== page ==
There's no more spectacular display of nature than the Northern Lights. Also known as the Aurora Borealis (named after the Roman goddess of dawn and the Greek name for north wind), it is included in many '100 things to do before you die' lists and rightly so. You absolutely have to see this spectacle with your own eyes to understand its majesty. Located in the northern hemisphere, auroras create blue, violet, green and red magical lights that appear to dance across the sky in the most jaw dropping and phenomenal patterns, making the sky literally come to life in front of your eyes.
So what exactly is the Aurora Borealis? Well, to put it in layman's terms, the Northern Lights are the result of solar storms that create plasma clouds in deep space. These clouds travel at a million kilometres an hour for some 2 to 3 days to reach Earth, at which point Earth's magnetic fields draw them in to the magnetic poles. When the electrically charged particles (space plasma) eventually collide with our atmospheric emissions, they turn into light particles, providing the stunning light display we see in the night skies.
Your chances of seeing the Northern Lights improve greatly the further you can travel towards the Northern Magnetic Pole, thus making places like Canada, Alaska, Norway, Iceland, Sweden and Greenland ideal destinations. However, if you don't want to travel too far afield, Northern Scotland has its fare share too. Lakes, plains and national parks provide the best vantage point and September to April the best time of year (however, September to October and again March to April are optimum viewing months).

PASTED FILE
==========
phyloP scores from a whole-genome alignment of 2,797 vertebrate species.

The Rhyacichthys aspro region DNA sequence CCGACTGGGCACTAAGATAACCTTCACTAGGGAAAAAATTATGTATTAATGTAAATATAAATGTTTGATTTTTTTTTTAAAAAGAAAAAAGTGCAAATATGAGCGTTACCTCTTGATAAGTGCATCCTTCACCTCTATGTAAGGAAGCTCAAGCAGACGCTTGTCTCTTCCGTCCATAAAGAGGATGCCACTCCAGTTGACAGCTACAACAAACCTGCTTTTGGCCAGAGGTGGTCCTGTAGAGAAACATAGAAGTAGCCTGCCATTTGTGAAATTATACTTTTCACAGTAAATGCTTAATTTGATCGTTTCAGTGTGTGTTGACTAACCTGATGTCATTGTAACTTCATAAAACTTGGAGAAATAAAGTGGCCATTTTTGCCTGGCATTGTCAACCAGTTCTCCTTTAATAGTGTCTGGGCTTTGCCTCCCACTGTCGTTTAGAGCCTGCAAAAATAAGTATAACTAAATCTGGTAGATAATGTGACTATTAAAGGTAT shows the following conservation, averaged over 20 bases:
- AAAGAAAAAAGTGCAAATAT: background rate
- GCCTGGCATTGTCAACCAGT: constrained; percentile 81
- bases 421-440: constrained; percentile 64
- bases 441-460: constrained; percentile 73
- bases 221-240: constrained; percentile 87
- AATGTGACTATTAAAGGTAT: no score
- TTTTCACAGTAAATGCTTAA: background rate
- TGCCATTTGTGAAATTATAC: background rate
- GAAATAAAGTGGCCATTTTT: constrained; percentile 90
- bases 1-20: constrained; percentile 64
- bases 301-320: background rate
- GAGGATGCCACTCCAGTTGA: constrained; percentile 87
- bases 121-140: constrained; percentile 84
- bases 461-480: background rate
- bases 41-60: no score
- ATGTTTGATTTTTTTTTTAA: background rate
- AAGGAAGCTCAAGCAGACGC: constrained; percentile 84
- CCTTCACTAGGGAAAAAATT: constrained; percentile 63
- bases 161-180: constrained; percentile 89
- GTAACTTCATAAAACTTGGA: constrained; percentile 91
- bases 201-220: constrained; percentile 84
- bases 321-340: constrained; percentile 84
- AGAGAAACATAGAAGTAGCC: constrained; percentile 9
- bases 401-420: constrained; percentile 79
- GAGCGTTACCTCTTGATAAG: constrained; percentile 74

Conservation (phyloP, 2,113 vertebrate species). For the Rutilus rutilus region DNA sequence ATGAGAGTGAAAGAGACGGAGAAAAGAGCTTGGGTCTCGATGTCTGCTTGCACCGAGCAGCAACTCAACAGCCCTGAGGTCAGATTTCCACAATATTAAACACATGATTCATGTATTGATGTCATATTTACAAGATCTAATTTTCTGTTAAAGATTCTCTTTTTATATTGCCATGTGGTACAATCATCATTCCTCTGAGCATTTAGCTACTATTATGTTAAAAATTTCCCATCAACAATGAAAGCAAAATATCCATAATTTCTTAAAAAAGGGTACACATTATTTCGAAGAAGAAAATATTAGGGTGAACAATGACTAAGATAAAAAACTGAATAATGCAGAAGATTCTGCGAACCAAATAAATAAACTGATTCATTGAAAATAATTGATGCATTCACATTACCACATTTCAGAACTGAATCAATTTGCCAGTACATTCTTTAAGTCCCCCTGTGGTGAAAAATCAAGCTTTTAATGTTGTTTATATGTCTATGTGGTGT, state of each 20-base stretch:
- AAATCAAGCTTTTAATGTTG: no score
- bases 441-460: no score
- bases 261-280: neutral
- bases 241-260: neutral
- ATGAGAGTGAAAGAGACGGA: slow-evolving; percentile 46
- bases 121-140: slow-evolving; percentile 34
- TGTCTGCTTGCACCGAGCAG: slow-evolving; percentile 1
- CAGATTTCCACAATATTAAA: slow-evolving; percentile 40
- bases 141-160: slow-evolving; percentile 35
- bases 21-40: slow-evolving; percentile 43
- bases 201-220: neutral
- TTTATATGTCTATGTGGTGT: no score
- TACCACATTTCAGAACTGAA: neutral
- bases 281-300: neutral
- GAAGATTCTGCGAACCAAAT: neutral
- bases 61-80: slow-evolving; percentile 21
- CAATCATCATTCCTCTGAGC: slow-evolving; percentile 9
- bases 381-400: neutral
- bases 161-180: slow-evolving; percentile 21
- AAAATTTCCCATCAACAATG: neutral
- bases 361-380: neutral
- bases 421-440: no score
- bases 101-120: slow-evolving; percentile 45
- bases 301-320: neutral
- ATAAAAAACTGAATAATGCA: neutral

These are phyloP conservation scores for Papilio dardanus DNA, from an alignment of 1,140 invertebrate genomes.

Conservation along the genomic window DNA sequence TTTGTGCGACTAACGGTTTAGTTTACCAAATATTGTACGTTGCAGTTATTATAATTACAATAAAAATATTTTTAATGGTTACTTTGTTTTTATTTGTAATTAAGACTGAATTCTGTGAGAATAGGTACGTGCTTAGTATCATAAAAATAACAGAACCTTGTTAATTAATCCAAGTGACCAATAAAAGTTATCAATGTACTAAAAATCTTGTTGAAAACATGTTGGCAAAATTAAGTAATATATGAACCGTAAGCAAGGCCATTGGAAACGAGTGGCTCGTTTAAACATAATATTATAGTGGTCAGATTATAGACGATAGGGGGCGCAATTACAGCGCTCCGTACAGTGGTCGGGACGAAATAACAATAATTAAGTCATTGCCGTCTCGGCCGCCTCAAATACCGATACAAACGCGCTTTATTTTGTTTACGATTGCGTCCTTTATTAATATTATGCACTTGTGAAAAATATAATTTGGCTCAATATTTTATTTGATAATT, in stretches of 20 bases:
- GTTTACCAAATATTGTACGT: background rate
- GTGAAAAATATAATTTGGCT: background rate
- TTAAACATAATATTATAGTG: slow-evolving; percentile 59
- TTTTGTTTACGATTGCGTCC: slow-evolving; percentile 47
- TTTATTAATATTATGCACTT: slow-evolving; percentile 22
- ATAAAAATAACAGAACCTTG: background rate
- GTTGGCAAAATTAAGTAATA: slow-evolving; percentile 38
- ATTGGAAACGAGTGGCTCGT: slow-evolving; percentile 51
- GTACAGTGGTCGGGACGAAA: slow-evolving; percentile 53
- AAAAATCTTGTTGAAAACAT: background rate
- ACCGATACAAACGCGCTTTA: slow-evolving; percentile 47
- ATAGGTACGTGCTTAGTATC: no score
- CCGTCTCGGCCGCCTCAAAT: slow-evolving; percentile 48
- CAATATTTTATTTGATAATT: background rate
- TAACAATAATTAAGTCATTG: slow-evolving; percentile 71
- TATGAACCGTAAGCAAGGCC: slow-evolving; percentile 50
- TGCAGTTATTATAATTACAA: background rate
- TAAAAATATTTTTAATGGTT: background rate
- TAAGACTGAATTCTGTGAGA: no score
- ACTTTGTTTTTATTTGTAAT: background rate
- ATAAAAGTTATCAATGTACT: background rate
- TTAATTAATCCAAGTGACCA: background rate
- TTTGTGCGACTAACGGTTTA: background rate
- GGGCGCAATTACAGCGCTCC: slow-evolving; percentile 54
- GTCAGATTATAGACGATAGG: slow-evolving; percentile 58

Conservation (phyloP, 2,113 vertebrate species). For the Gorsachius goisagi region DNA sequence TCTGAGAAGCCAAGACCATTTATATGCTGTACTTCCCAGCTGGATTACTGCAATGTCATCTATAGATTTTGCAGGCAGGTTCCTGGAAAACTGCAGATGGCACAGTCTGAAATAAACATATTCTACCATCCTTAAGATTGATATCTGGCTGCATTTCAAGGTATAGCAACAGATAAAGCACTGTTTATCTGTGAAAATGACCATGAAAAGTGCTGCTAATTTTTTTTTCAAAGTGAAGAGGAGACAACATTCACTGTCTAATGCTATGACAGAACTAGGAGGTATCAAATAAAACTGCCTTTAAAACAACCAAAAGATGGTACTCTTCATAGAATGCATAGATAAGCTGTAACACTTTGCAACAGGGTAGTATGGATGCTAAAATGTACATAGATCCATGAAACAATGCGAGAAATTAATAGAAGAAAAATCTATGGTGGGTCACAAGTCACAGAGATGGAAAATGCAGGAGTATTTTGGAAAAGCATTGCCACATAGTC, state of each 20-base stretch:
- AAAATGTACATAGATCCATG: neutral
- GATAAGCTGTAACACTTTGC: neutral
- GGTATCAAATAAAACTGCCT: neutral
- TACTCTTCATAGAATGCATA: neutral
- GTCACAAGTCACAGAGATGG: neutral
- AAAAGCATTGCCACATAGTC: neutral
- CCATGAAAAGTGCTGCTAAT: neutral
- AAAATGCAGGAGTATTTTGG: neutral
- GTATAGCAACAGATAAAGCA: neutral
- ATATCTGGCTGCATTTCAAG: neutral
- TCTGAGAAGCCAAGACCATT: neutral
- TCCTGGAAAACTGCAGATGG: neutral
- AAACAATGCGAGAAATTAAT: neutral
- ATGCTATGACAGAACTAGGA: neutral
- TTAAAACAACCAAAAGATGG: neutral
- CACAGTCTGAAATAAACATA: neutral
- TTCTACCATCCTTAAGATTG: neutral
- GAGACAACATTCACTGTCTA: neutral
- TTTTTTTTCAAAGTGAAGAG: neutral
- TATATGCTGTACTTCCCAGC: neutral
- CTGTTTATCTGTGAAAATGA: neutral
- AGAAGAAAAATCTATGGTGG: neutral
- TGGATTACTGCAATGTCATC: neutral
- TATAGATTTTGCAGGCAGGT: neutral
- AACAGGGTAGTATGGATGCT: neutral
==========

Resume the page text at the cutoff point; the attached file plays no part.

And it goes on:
If you consider yourself a budding photographer, there are a few things that you should know, according to Swedish photographer Emil Eckerstein who has over 10 years experience capturing Borealis' beauty. "It takes a lot of patience. You could be waiting for hours for the perfect frame and even then, capturing what you see with your own eyes is incredibly difficult. You need highly photosensitive cameras and lenses but most of all you need a lot of luck. You also need to dress very warmly!"
He admits that it can take several attempts to get the right shot, so if you're planning on bringing back a memento of your sightings, you'll really need to be spending more than a couple of hours hunting them down on your holiday. But according to Emil, there really is nothing more spectacular to see in your lifetime than the Aurora Borealis.
If you are travelling out of the country to cross the Arctic Circle for some prime photo shoots, or any other reason for that matter, it's essential you cover your trip and your expensive photographical equipment with some cheap travel insurance. If you travel frequently for this sort of thing then you should look into multi trip travel insurance, as this can cover you and your valuables for several trips at a time and different regions without the hassle of having to renew every time you need to get away.